MORGANTOWN, W.Va. (AP)—Pittsburgh had a solid Plan B for West Virginia in the absence of injured guard Ashton Gibbs—spread the ball around inside to the Panthers’ other playmakers.

The fourth-ranked Panthers overcame an awful start by shooting 61 percent from the field in the second half and beat No. 25 West Virginia 71-66 on Monday night.

COMING UP BIG—Pittsburgh’s Nasir Robinson (35) shoots over West Virginia’s Dalton Pepper (32) during the second half, Feb. 7, in Morgantown, W.Va. Robinson had 15 points to lead the Panthers. (AP Photo/Jeff Gentner)

Without Gibbs, the Panthers’ leading scorer (16.3) who is out up to two weeks with a left knee injury, Pittsburgh had little outside shooting presence—and it didn’t matter. The Panthers, who lead the nation in rebounding margin, outrebounded West Virginia 40-28 on the strength of 18 offensive boards.

“We really focused on rebounding,” Pittsburgh coach Jamie Dixon said. “We cut down their offensive rebounds. We won with our rebounding and defense and that’s what we set out to do.”

From start to finish, Pittsburgh pounded the ball inside, piling up 42 points in the paint against a Mountaineers defense that eventually wore down.

Nasir Robinson scored 15 points, Gary McGhee had 13, Travon Woodall added 12 and Brad Wanamaker scored 11 for the Panthers (22-2, 10-1 Big East).

“Ashton is a good player and a great shotmaker for us and without him, we just wanted to come out and play our game,” Wanamaker said. “We just wanted to stay with Pitt basketball and get the guys that sub in to play their game.”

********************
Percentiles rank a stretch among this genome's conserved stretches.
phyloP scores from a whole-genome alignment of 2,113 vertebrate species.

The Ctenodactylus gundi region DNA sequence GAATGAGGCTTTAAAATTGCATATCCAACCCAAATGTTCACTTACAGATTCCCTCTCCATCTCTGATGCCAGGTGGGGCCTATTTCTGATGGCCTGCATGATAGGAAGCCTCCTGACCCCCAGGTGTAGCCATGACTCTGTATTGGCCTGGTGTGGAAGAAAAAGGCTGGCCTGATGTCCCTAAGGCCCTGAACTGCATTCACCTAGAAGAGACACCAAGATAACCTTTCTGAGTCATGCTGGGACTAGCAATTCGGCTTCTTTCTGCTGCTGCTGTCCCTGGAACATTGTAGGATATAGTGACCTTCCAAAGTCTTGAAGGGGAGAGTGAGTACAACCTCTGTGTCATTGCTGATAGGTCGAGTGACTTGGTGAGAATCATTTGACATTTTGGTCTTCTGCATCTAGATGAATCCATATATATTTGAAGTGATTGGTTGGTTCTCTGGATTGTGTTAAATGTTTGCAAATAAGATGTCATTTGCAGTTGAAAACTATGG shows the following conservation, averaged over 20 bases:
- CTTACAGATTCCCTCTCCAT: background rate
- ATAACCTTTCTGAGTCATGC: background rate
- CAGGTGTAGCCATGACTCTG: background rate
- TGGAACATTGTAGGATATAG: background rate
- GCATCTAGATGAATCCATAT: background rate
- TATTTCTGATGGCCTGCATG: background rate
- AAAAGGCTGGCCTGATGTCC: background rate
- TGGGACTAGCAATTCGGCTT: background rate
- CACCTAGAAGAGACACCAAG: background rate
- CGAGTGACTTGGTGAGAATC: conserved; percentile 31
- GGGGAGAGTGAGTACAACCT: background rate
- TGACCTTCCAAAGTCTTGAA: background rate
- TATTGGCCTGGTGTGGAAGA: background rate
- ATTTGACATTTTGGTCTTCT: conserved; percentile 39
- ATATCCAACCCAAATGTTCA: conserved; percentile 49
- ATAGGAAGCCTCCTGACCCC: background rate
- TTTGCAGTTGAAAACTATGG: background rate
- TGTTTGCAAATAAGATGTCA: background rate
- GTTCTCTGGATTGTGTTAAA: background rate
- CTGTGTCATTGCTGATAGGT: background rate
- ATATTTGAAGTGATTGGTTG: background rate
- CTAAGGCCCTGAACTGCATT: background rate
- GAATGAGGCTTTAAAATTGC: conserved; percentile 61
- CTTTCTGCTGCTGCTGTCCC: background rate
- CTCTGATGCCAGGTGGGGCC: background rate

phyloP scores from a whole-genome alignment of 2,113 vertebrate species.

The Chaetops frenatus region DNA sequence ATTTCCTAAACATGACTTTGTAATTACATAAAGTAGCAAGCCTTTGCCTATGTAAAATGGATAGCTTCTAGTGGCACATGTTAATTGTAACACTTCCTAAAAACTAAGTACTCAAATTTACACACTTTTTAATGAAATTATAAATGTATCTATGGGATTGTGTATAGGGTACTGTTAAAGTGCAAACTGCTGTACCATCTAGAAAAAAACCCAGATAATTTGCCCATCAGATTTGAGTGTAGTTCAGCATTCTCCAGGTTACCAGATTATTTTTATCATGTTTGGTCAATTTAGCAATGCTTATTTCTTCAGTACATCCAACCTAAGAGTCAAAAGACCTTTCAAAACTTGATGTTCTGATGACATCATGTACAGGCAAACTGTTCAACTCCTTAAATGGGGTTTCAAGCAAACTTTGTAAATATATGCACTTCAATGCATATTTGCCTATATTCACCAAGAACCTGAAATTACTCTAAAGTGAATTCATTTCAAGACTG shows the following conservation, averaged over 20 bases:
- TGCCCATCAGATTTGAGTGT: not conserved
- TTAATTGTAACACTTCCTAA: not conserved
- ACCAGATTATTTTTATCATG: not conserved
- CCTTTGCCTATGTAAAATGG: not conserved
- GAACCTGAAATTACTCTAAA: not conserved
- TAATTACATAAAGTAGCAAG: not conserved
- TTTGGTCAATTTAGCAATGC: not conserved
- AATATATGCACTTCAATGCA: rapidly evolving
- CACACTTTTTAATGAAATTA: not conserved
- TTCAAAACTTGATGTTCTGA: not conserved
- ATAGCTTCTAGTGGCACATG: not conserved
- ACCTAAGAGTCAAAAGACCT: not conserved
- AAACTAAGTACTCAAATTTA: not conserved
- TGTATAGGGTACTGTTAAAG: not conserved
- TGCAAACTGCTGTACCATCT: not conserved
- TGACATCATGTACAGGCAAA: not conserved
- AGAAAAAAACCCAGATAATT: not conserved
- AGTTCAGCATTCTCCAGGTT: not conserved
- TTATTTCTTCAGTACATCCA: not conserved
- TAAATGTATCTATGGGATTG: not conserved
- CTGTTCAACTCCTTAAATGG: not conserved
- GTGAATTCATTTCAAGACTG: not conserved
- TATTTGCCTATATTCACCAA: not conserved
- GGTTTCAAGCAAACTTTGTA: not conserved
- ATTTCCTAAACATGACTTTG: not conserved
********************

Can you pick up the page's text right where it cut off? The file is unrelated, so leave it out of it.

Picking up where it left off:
Pittsburgh went hard to the glass after being held to a season-low 23 points in the first half. The Panthers went ahead to stay with 8 minutes left in the game to improve to 5-0 on the road in the Big East and continue their best overall start in conference play.

This is the 10th straight season Pitt has won at least 20 games overall and at least 10 in the Big East, the conference’s longest current streak.

West Virginia coach Bob Huggins had pointed to the Pittsburgh game as a possible jump start to a solid final month of the Big East race. Instead, the Mountaineers’ shortcomings showed and West Virginia (15-8, 6-5) has now lost three of its last five.

“They beat us to death on the offensive glass and drove it where they wanted to drive it,” Huggins said. “They just outmanned us.”

Pittsburgh had just three turnovers after halftime, shot 61 percent (17 of 28) from the field in the second half and 44 percent for the game.

“They threw the first punch today,” Wanamaker said. “We settled down a little and came back in the second half and made some plays, penetrated and got guys open looks.”

The Panthers matched their first-half output in the first 11 minutes of the second half.

Woodall, Gibbs’ replacement, put the Panthers ahead to stay, 47-46, on a jumper with 8:16 remaining.

But like most games in the Backyard Brawl, West Virginia managed to stay close until the Panthers’ decisive run.

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